Customer Satisfaction Isn’t Enough Image

Customer Satisfaction Isn’t Enough

By Lincoln Murphy

I'm often asked what the best ways are to test whether you are satisfying customers, but I think those questions are actually misaligned with what we really should be focusing on.

Before I go on, I have to say that I still say things like "make the customer happy" (even though I wrote this article) and "improve customer satisfaction" even though I believe - and live daily - what I'm about to tell you.

And of course NPS - Net Promoter System - surveys and scores (which measures "customer satisfaction") are a large part of how we measure and monitor our customers in the Customer Success world.

All that said, I still believe we're asking the wrong question when we're asking how to "test for customer satisfaction" and to really move everything forward, we need to focus beyond Customer Satisfaction to real, true Customer Success.

If Customer Success is all about being proactive - and it is - then reactively testing for Customer Satisfaction after the fact isn't enough; we must be proactively measuring and monitoring for real Customer Success.

Here are some ways to move to this way of thinking...

Identify Desired Outcome

The first thing to do is understand what makes your customer successful - what their Desired Outcome is - and measure whether they are doing the things that lead to success.

Too many software or SaaS vendors focus on functional use of a product as an indicator, but that does not necessarily equal success. Completing the job to be done by the customer may not be when they actually become successful within the context of your product; it's just when they completed a task.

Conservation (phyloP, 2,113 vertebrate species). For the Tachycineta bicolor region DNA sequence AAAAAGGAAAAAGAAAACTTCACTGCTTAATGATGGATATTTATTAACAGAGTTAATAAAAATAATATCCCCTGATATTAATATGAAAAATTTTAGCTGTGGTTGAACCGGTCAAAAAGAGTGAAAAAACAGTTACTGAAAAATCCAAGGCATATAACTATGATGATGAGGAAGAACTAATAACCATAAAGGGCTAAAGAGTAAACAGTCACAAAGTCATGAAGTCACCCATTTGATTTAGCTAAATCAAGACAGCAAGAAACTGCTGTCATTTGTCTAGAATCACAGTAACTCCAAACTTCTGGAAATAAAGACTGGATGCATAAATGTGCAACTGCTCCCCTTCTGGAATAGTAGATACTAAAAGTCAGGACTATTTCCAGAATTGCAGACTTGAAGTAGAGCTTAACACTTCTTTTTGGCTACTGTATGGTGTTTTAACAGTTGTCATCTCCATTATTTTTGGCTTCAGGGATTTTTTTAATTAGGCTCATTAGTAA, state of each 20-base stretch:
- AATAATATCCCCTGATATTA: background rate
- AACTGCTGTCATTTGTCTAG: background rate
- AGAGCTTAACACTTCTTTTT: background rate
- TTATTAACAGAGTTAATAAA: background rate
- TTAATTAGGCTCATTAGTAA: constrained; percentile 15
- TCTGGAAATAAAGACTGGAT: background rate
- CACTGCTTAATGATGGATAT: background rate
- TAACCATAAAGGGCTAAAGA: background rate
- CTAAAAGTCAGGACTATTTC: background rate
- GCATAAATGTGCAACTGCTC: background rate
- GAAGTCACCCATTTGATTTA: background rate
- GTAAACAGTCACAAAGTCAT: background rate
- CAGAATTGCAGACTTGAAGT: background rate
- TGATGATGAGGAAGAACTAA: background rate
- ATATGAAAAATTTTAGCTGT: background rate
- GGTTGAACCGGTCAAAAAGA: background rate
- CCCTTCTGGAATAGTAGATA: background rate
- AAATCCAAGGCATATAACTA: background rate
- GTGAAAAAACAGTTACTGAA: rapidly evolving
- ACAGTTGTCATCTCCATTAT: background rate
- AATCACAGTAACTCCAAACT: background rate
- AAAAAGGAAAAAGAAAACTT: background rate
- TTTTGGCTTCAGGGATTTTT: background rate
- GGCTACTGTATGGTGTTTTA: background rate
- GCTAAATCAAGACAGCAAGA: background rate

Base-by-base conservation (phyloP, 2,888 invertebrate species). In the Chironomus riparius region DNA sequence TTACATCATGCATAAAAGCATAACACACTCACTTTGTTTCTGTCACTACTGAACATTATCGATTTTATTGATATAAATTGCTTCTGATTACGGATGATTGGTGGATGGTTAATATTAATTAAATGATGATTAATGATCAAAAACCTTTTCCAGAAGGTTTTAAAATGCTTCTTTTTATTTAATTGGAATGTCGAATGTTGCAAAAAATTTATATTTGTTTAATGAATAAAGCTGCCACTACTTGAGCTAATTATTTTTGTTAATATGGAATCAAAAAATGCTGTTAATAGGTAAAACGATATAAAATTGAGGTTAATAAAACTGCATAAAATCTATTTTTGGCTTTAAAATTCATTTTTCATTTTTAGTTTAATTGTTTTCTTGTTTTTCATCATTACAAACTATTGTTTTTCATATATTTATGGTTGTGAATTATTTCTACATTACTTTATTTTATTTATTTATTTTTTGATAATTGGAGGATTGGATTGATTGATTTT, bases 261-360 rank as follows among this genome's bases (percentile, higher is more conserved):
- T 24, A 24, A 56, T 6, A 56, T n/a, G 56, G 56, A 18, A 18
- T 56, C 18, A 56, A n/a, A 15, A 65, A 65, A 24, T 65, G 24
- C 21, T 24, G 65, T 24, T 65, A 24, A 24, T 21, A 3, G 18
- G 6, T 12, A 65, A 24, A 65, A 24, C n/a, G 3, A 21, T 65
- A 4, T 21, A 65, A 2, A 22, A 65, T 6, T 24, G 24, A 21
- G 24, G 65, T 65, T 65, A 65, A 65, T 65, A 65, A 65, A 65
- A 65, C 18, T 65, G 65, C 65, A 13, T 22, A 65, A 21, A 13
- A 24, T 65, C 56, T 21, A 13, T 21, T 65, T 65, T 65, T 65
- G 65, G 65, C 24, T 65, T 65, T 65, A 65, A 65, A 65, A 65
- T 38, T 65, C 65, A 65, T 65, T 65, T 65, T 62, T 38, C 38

Vendors tend to focus on tasks, functions, features and other “things” that the customer should do. And they tend to think the “why” the customer should do those things is to, well, do them. The real problem is that most vendors know they do this... they just forget or choose to ignore this way of thinking.

When this happens, your product has a success gap and that's a big threat to your success as well.

Ultimately, we have to remember that...

Customers are Motivated by Their Success

Now, if you really seek to understand why the customer is doing a task - sharing a file, submitting a press release, filing a tax return - you'll discover there's a bigger motivation in their world. That motivation generally equates to the Desired Outcome - aka “success” - for the customer itself, and for the individual users within that customer.

Some examples of this are...

Sharing a File - Sharing a file is the function. Sending the client their final deliverable efficiently so I can invoice them and get paid faster is the motivation. The job to be done is sharing a file, but the reason for doing that job - the result; success - is something deeper and much more meaningful.

Submitting a Press Release - Submitting a document through a system in a certain format - is the job I'm doing. But I'm doing it not to simply submit a press release... but to get publicity for my company, product, launch, campaign, etc. If you can help me do THAT - which is what I'd consider success - and not just enable me to submit a properly formatted document - then we both win.

Filing a Tax Return - I have to do this... it's the law. But success comes not by filing the tax return, but by filing it and feeling confident that everything was included that needed to be, that the format was correct, that the math was right, that the rules were correctly applied, and that the IRS got the return without incident.

Success in this case is a sense of relief that the return was filed properly. There are many ways to file a tax return... there are fewer ways to do it and feel good about the process. That's the Desired Outcome in this context.

Understand what success is for your customers - what their Desired Outcome is in the context of your product in their life - and you both win.

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Lincoln Murphy Chief Customer Evangelist at Gainsight Lincoln Murphy is Chief Customer Evangelist at Gainsight

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